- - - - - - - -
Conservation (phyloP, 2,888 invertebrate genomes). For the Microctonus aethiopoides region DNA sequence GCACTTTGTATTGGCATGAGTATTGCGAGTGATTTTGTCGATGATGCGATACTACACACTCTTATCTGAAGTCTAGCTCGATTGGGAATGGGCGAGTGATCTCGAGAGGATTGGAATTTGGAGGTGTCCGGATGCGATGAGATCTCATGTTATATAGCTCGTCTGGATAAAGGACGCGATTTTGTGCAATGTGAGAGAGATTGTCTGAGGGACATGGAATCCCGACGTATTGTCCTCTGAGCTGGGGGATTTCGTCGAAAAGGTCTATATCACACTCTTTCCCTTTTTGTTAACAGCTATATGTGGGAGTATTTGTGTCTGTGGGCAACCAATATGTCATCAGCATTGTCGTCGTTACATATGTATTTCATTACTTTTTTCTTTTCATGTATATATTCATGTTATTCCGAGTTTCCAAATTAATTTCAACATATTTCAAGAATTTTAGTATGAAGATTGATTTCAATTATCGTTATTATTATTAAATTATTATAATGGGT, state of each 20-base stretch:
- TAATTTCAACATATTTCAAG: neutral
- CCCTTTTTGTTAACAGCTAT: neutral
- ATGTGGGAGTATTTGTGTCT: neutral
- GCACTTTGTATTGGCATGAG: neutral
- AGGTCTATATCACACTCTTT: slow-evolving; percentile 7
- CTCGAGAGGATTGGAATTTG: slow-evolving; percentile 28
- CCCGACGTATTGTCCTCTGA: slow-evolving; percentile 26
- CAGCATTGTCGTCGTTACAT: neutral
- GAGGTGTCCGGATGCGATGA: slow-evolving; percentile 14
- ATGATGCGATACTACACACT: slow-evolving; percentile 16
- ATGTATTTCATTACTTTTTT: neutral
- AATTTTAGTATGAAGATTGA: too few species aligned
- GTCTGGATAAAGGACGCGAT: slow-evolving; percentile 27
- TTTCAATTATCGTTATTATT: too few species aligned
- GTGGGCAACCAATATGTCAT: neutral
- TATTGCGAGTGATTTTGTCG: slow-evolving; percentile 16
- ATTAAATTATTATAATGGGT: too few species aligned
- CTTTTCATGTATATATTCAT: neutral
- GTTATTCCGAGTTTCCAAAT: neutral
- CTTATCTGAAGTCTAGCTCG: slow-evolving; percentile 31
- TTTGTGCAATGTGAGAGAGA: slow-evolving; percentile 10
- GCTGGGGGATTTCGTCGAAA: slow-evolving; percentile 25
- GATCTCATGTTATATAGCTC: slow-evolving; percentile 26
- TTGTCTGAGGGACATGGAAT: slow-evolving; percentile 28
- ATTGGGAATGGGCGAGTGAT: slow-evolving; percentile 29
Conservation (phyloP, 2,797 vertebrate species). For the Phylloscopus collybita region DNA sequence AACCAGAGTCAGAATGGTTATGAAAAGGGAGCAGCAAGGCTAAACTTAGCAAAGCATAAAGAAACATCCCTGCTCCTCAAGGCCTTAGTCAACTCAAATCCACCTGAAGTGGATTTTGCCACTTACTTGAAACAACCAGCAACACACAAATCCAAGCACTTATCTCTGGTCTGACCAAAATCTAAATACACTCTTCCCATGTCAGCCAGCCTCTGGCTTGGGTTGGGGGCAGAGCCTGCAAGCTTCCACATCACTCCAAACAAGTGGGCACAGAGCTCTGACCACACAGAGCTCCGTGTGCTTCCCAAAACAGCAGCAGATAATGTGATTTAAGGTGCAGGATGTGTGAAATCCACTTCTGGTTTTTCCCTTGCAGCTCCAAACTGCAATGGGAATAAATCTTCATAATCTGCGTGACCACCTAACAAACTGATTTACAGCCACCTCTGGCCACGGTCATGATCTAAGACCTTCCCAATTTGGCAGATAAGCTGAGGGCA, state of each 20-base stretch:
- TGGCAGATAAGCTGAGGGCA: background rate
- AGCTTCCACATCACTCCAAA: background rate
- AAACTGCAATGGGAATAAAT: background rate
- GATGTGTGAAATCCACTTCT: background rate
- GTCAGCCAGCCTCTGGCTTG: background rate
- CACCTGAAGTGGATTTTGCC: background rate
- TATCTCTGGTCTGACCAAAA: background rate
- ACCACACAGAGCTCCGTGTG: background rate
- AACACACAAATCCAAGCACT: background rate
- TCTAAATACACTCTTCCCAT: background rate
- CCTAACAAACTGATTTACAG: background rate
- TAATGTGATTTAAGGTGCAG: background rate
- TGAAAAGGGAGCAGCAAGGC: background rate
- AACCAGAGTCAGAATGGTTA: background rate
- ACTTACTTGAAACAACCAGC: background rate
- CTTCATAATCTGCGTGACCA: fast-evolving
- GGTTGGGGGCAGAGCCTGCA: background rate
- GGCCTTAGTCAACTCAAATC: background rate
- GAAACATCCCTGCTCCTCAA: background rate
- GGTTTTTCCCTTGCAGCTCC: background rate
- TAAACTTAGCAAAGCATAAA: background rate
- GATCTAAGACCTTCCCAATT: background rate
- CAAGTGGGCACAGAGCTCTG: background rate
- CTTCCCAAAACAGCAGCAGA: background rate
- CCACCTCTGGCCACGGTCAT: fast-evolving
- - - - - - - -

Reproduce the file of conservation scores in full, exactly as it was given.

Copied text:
Conservation (phyloP, 2,888 invertebrate genomes). For the Microctonus aethiopoides region DNA sequence GCACTTTGTATTGGCATGAGTATTGCGAGTGATTTTGTCGATGATGCGATACTACACACTCTTATCTGAAGTCTAGCTCGATTGGGAATGGGCGAGTGATCTCGAGAGGATTGGAATTTGGAGGTGTCCGGATGCGATGAGATCTCATGTTATATAGCTCGTCTGGATAAAGGACGCGATTTTGTGCAATGTGAGAGAGATTGTCTGAGGGACATGGAATCCCGACGTATTGTCCTCTGAGCTGGGGGATTTCGTCGAAAAGGTCTATATCACACTCTTTCCCTTTTTGTTAACAGCTATATGTGGGAGTATTTGTGTCTGTGGGCAACCAATATGTCATCAGCATTGTCGTCGTTACATATGTATTTCATTACTTTTTTCTTTTCATGTATATATTCATGTTATTCCGAGTTTCCAAATTAATTTCAACATATTTCAAGAATTTTAGTATGAAGATTGATTTCAATTATCGTTATTATTATTAAATTATTATAATGGGT, state of each 20-base stretch:
- TAATTTCAACATATTTCAAG: neutral
- CCCTTTTTGTTAACAGCTAT: neutral
- ATGTGGGAGTATTTGTGTCT: neutral
- GCACTTTGTATTGGCATGAG: neutral
- AGGTCTATATCACACTCTTT: slow-evolving; percentile 7
- CTCGAGAGGATTGGAATTTG: slow-evolving; percentile 28
- CCCGACGTATTGTCCTCTGA: slow-evolving; percentile 26
- CAGCATTGTCGTCGTTACAT: neutral
- GAGGTGTCCGGATGCGATGA: slow-evolving; percentile 14
- ATGATGCGATACTACACACT: slow-evolving; percentile 16
- ATGTATTTCATTACTTTTTT: neutral
- AATTTTAGTATGAAGATTGA: too few species aligned
- GTCTGGATAAAGGACGCGAT: slow-evolving; percentile 27
- TTTCAATTATCGTTATTATT: too few species aligned
- GTGGGCAACCAATATGTCAT: neutral
- TATTGCGAGTGATTTTGTCG: slow-evolving; percentile 16
- ATTAAATTATTATAATGGGT: too few species aligned
- CTTTTCATGTATATATTCAT: neutral
- GTTATTCCGAGTTTCCAAAT: neutral
- CTTATCTGAAGTCTAGCTCG: slow-evolving; percentile 31
- TTTGTGCAATGTGAGAGAGA: slow-evolving; percentile 10
- GCTGGGGGATTTCGTCGAAA: slow-evolving; percentile 25
- GATCTCATGTTATATAGCTC: slow-evolving; percentile 26
- TTGTCTGAGGGACATGGAAT: slow-evolving; percentile 28
- ATTGGGAATGGGCGAGTGAT: slow-evolving; percentile 29
Conservation (phyloP, 2,797 vertebrate species). For the Phylloscopus collybita region DNA sequence AACCAGAGTCAGAATGGTTATGAAAAGGGAGCAGCAAGGCTAAACTTAGCAAAGCATAAAGAAACATCCCTGCTCCTCAAGGCCTTAGTCAACTCAAATCCACCTGAAGTGGATTTTGCCACTTACTTGAAACAACCAGCAACACACAAATCCAAGCACTTATCTCTGGTCTGACCAAAATCTAAATACACTCTTCCCATGTCAGCCAGCCTCTGGCTTGGGTTGGGGGCAGAGCCTGCAAGCTTCCACATCACTCCAAACAAGTGGGCACAGAGCTCTGACCACACAGAGCTCCGTGTGCTTCCCAAAACAGCAGCAGATAATGTGATTTAAGGTGCAGGATGTGTGAAATCCACTTCTGGTTTTTCCCTTGCAGCTCCAAACTGCAATGGGAATAAATCTTCATAATCTGCGTGACCACCTAACAAACTGATTTACAGCCACCTCTGGCCACGGTCATGATCTAAGACCTTCCCAATTTGGCAGATAAGCTGAGGGCA, state of each 20-base stretch:
- TGGCAGATAAGCTGAGGGCA: background rate
- AGCTTCCACATCACTCCAAA: background rate
- AAACTGCAATGGGAATAAAT: background rate
- GATGTGTGAAATCCACTTCT: background rate
- GTCAGCCAGCCTCTGGCTTG: background rate
- CACCTGAAGTGGATTTTGCC: background rate
- TATCTCTGGTCTGACCAAAA: background rate
- ACCACACAGAGCTCCGTGTG: background rate
- AACACACAAATCCAAGCACT: background rate
- TCTAAATACACTCTTCCCAT: background rate
- CCTAACAAACTGATTTACAG: background rate
- TAATGTGATTTAAGGTGCAG: background rate
- TGAAAAGGGAGCAGCAAGGC: background rate
- AACCAGAGTCAGAATGGTTA: background rate
- ACTTACTTGAAACAACCAGC: background rate
- CTTCATAATCTGCGTGACCA: fast-evolving
- GGTTGGGGGCAGAGCCTGCA: background rate
- GGCCTTAGTCAACTCAAATC: background rate
- GAAACATCCCTGCTCCTCAA: background rate
- GGTTTTTCCCTTGCAGCTCC: background rate
- TAAACTTAGCAAAGCATAAA: background rate
- GATCTAAGACCTTCCCAATT: background rate
- CAAGTGGGCACAGAGCTCTG: background rate
- CTTCCCAAAACAGCAGCAGA: background rate
- CCACCTCTGGCCACGGTCAT: fast-evolving